The Vice [Chief of Staff] of the Army…came to the War College…and the first thing he said to me was something like ‘Art why the hell does Senator Nunn want to talk to you about strategy…?’

If you’ve ever participated in strategic-level professional military education you’re probably familiar with his work. If you’ve ever listened to congressional testimony that involved a plan or policy you’ve likely heard the words “ends, ways, and means.” If you have a teenage child you’ve probably dampened their enthusiasm for a harebrained scheme with the simple reality of his model of strategy. A BETTER PEACE is thrilled to welcome U.S. Army Colonel (retired) Arthur F. Lykke. His name might not be on the tip of your tongue, but a dream and his little “4-page opus” (as he refers to it), was the birthplace of the three-legged-stool model that informs discussions of strategy in classrooms, board rooms, congressional offices, and even the White House. Thinking about “Ends, Ways and Means” as three legs of a stool was Art’s way of conceptualizing military strategy nearly forty years ago. And it’s still an important starting point for contemporary discussions. Art joins the Chair of the Department of National Security and Strategy, Mark Duckenfield, and our own Editor-In-Chief Jacqueline Whitt to discuss how it all started in part one of our two part interview.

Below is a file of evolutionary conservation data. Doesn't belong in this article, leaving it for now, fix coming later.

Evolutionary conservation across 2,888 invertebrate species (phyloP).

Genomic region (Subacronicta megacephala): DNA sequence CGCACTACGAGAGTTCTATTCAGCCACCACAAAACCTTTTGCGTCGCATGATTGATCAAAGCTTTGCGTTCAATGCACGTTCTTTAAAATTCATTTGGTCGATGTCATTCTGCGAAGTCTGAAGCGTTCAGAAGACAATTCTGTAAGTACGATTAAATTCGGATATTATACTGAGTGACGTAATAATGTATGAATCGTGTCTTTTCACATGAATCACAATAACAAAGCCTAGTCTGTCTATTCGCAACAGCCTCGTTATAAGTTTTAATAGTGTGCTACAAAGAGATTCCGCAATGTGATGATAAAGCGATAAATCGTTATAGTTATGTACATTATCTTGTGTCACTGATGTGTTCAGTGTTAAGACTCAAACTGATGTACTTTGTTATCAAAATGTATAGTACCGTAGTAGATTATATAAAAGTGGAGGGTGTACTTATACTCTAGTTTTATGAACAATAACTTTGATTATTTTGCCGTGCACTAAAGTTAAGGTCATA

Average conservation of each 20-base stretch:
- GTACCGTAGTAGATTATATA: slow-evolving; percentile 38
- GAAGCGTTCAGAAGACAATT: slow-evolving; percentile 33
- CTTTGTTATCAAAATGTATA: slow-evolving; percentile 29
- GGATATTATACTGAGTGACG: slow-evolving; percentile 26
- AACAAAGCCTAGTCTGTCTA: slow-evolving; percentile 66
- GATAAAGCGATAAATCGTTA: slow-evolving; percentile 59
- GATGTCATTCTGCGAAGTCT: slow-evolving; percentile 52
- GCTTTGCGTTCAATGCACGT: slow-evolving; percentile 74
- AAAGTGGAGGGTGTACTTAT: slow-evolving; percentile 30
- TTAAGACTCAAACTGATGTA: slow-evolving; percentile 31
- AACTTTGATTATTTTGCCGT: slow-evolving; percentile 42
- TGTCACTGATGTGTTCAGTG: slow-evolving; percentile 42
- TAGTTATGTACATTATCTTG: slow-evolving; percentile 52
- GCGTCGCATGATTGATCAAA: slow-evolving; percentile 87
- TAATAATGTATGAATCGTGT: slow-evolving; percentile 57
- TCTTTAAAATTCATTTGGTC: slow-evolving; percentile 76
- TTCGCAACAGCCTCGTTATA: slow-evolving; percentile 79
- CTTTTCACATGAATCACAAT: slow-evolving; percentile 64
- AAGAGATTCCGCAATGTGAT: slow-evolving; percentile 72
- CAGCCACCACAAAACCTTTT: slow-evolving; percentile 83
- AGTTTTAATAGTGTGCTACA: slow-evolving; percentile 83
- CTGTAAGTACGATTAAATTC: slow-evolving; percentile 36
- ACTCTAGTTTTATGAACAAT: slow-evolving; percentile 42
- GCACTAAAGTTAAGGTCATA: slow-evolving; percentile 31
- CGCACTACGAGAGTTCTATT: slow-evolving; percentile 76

Part 2

Colonel (retired) Arthur F. Lykke was a faculty instructor in the Department of National Security and Strategy. He is the author of “Toward an Understanding of Military Strategy.” Mark Duckenfield is Chair of the Department of National Security Strategy at the U.S. Army War College and Editor of the Whiteboard series on WAR ROOM. Jacqueline E. Whitt is an Associate Professor of Strategy at the U.S. Army War College and the Editor-in-Chief of WAR ROOM. The views expressed in this presentation are those of the speakers and do not necessarily reflect those of the U.S. Army War College, U.S. Army, or Department of Defense.

Photo Description: 20 Feb 2019 brought a bit of snow to the Army War College, Root Hall, Carlisle Barracks. Root Hall is the home of the Strategic School of Landpower. Joint, Interagency and International leaders from around the world pass through the doors of this building with the goal of expanding their thinking into the strategic realm.

Photo Credit: U.S. Army War College Photo

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